Under that level of stress a lot can happen to soldiers. Particularly now when our soldiers are essentially at the front a year at a time. Assuming you don’t die, you either harden, break, numb, withdraw , endure - or descend into madness. Character, leadership and community. Absent these anyone can become a monster. Good vs evil is a staple of Hollywood war movies but the real Barnes’, Elias’, Kurtz’ and a myriad others contend for the souls of people taken from their simplistic youth and thrown into hell. While the majority of the country complains about the lowest taxes in the western world while comfortably sipping their morning latte’. These soldiers are superbly trained to maneuver and destroy with ruthless precision. Why does it come as such a surprise when ill directed, the same steel can be used to do such ghastly things? Any cocked weapon is a danger particularly without proper care. They deserve the best leadership. By those who do (or should) understand war. We also need to remember that most of these soldiers are just kids. Remember the first time you were away from home in a foreign country. Consider how alien things could be, even without getting shot at.
"It was very simple, and at the end of that moving appeal to every altruistic sentiment it blazed at you, luminous and terrifying like a flash of lightning in a serene sky: 'Exterminate all the brutes!'"

- Joseph Conrad, Heart of Darkness
"Black Hearts" is a hard read. But if we are going to keep sending young men and women into these dark places we at the very least owe them our best efforts to try and understand the costs that we can never know. Provide them with the tools and support needed for them both to survive - and endure. Help them not stray so far that they can never come back to us.
" --it was written I should be loyal to the nightmare of my choice. I was anxious to deal with this shadow by myself alone--and to this day I don't know why I was so jealous of sharing with anyone the peculiar blackness of that experience." 

- Joseph Conrad, Heart of Darkness
Fortunately many of those associated with this crime have chosen to share their experiences with the book's author. None of this justifies the acts performed or the suffering of the innocent victims. Nor could it ever. But if we continue to insist that evil bursts forth without provocation and without the creation of a relentless foundation, then nothing will ever change.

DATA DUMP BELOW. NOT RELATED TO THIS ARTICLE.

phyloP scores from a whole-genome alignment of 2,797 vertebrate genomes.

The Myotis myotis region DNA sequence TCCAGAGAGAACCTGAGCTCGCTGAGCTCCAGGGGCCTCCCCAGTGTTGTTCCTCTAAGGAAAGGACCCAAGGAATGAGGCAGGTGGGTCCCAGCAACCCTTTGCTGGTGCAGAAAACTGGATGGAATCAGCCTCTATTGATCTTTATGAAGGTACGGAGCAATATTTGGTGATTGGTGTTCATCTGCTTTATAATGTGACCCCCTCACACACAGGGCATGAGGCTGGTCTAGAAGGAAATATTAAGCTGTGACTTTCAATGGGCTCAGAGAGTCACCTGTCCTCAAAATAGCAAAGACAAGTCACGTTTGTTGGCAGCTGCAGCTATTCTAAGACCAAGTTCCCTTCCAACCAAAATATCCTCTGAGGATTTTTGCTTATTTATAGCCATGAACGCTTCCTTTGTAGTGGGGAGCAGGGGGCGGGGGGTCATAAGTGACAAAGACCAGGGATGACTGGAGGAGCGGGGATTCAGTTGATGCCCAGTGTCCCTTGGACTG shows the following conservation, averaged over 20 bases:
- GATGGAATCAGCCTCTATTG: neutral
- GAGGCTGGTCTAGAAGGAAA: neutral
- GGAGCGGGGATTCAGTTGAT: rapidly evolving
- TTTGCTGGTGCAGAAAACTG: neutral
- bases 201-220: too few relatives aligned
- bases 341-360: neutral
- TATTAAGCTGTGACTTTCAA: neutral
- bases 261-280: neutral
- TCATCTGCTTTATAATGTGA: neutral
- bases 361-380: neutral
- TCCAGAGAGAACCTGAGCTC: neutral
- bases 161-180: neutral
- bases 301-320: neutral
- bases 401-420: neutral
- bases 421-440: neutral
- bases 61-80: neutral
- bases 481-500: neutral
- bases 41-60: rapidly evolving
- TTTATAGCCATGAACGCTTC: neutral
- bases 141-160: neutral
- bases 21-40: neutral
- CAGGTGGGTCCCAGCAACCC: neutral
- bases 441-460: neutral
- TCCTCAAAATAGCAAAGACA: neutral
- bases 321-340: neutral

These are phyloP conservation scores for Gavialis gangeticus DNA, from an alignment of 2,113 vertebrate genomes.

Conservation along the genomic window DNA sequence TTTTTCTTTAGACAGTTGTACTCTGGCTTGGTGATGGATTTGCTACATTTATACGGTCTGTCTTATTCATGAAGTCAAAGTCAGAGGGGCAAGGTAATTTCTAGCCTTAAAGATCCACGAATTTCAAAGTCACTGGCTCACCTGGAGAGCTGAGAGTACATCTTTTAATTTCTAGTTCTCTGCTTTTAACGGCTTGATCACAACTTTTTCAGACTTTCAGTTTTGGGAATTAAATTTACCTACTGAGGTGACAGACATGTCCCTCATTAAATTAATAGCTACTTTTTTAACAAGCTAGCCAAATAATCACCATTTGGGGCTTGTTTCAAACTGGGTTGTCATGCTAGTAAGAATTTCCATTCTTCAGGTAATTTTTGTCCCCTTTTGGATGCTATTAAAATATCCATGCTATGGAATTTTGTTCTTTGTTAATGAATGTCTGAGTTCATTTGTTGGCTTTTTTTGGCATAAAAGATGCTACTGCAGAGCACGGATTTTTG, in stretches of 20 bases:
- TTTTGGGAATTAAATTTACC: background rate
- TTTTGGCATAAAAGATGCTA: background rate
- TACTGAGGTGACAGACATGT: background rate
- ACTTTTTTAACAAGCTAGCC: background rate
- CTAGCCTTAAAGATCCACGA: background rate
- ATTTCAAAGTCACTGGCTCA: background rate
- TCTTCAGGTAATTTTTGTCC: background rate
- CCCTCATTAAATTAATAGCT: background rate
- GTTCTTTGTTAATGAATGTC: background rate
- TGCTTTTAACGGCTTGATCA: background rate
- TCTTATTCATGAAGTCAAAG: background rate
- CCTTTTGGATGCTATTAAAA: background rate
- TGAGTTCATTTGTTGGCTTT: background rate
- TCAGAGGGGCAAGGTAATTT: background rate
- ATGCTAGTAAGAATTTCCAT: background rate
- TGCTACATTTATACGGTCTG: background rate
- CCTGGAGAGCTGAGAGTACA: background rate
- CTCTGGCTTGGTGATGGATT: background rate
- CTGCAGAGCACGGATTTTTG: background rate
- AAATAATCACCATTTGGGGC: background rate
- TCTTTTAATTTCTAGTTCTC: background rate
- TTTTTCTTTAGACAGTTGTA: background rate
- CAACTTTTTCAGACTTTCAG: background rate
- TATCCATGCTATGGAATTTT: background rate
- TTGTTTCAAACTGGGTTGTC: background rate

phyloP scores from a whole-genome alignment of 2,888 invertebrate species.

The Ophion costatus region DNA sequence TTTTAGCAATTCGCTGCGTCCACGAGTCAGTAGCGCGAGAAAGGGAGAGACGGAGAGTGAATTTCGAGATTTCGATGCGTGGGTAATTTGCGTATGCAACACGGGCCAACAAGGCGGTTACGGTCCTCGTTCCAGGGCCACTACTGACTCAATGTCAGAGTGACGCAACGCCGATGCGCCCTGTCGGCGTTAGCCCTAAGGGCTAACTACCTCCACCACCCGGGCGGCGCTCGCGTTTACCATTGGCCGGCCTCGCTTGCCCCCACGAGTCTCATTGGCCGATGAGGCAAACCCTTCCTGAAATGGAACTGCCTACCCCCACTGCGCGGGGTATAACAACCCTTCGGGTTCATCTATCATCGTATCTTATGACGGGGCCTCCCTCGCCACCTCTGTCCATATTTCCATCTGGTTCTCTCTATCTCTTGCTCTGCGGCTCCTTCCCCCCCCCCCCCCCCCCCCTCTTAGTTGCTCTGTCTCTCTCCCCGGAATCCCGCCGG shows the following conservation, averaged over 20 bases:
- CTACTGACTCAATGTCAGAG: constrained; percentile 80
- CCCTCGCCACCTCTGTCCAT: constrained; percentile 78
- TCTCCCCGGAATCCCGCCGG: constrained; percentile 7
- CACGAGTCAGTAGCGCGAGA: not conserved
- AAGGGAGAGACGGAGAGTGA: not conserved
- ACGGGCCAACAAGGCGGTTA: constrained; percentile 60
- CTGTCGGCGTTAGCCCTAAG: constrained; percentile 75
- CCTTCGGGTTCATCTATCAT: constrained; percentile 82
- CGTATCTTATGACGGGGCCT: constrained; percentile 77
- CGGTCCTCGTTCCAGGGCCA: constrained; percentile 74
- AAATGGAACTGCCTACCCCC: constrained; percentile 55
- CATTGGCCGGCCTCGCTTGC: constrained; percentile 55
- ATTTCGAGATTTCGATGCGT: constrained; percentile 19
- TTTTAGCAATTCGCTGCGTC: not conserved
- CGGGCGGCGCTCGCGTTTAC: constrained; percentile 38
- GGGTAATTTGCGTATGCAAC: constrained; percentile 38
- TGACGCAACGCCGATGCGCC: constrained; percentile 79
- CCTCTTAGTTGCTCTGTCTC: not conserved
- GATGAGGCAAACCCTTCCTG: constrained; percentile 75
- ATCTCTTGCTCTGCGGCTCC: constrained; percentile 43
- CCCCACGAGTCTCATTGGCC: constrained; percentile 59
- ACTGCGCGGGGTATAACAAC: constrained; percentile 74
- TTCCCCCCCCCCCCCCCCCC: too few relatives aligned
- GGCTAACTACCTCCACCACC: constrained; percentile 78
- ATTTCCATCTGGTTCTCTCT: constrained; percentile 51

6 comments:

mac said...

We must remember, too, that these are mostly kids. Yes, they legally adults, but very young adults.

You're right. Soldiers are exposed to death and destruction at every turn. Small wonder they become hardened. If they are unaffected by war, surely, something is deeply wrong with them.

It is up to their leadership to notice these things and provide them with help. They deserve back-up, be it firepower or emotional help.
Sadly, like you mentioned, a lot of leaders are just using their current positin as a stepping stone to further their carreer. I served with some like this. It's obvious that they don't give a damn about anyone in their command. However, some do care.

We need more that care. We also need to hold those responsible for heinous acts like this responsible. Perhaps, if we do, the ones who care will be more inclined to step forward. And, the rank and file soldiers will understand that crinimal behavior will not be tolerated.

pboyfloyd said...

"..a sense of lugubrious drollery.."

I wake up like this in the morning.

It's NOT a good thing.

pboyfloyd said...

@ comment #2

What?

GearHedEd said...

Makes me glad I got out of the military in 1997...

郭美娟 said...
This comment has been removed by a blog administrator.
Michael Lockridge said...

There are a lot of people in charge, but very few leaders.

Of all of the generals of the Civil War, I most respect General Sheridan. At least, I most respect the man reflected in his reputation. Why? He always walked his horses (no dumb displays of galloping warriors) and always insured his supply lines.

Sheridan respected his soldiers.

This was insightful and well written, Pliny. Thanks for pointing it out.